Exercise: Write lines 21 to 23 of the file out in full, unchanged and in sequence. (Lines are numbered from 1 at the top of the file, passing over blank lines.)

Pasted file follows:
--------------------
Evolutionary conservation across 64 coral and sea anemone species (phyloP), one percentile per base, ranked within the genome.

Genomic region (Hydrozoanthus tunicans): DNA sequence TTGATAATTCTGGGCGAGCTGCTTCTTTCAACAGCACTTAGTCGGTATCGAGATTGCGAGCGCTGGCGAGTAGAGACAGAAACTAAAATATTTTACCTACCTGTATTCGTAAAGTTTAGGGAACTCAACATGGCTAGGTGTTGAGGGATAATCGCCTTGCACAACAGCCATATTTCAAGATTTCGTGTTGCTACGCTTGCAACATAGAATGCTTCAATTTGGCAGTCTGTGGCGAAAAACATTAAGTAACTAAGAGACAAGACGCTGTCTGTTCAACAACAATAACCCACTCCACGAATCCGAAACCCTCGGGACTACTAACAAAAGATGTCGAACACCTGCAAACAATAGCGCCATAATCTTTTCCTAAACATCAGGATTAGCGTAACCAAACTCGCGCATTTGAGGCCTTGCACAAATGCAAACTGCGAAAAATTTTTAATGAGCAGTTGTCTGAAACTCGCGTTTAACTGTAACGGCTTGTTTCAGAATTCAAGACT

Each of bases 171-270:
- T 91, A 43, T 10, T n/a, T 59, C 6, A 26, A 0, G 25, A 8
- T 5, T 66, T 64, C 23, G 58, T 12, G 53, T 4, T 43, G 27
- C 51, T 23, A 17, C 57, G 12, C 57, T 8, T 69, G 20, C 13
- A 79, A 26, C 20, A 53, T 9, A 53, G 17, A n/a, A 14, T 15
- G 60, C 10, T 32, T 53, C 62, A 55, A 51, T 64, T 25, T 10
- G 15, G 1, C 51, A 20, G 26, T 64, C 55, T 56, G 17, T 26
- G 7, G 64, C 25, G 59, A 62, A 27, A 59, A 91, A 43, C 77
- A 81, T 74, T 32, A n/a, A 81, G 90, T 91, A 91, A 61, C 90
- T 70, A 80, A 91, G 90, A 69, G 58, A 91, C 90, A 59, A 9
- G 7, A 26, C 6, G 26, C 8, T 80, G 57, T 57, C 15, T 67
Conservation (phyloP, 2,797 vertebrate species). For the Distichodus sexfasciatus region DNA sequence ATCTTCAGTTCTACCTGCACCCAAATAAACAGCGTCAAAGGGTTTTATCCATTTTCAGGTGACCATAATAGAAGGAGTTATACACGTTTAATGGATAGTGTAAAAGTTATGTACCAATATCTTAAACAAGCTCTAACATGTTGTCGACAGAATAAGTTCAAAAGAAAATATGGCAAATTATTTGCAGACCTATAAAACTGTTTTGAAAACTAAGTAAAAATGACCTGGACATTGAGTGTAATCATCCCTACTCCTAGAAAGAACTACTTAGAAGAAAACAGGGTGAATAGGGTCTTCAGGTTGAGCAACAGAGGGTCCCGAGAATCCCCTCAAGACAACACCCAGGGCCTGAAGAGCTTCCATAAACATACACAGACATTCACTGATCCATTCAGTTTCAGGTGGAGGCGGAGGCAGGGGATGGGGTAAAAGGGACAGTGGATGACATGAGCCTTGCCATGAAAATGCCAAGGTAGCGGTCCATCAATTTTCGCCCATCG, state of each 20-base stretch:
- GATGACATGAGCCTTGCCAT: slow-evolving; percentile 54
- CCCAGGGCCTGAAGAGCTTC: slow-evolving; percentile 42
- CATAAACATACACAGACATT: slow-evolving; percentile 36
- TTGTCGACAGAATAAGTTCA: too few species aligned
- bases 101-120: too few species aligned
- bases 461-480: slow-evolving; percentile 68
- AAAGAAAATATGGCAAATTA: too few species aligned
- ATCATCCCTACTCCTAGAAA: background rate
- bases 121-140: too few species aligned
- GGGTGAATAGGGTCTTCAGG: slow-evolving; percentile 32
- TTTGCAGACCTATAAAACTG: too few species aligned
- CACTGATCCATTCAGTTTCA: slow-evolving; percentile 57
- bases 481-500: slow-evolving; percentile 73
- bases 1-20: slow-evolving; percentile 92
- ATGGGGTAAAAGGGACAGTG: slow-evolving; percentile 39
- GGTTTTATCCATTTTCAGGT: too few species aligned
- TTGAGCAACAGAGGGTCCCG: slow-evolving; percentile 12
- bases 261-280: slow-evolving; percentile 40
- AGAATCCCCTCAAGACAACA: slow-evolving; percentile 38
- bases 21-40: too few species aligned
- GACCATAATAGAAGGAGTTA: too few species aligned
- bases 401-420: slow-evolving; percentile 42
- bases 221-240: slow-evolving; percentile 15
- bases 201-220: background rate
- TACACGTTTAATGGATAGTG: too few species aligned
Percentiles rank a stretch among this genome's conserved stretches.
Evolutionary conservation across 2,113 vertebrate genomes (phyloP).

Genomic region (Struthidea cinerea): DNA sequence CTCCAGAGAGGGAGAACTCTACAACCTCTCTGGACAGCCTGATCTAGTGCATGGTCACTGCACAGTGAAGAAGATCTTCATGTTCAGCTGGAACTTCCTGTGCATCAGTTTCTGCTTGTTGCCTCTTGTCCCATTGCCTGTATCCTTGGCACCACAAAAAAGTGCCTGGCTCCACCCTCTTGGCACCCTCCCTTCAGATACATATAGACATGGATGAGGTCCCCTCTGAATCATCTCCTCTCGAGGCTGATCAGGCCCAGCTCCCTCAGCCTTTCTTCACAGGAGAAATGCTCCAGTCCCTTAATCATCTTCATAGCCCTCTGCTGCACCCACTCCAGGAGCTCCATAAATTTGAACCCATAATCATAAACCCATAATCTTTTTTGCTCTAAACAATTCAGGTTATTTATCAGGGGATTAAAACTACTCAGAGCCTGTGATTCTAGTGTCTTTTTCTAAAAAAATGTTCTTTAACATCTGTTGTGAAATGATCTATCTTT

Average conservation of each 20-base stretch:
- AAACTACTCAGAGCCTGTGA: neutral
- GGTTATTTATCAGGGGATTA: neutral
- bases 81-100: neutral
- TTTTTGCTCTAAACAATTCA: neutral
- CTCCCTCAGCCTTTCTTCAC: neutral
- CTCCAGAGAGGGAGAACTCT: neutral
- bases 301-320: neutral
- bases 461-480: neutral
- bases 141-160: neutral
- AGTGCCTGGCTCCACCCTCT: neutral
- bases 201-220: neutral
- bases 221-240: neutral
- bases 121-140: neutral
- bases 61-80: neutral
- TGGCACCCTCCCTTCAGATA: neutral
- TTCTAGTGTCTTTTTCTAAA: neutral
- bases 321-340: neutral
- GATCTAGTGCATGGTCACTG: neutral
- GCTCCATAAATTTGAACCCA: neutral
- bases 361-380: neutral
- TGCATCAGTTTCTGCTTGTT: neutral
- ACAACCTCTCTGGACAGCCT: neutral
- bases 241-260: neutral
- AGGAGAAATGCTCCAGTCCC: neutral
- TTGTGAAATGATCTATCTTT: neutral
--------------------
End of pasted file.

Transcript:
- AAAGAAAATATGGCAAATTA: too few species aligned
- ATCATCCCTACTCCTAGAAA: background rate
- bases 121-140: too few species aligned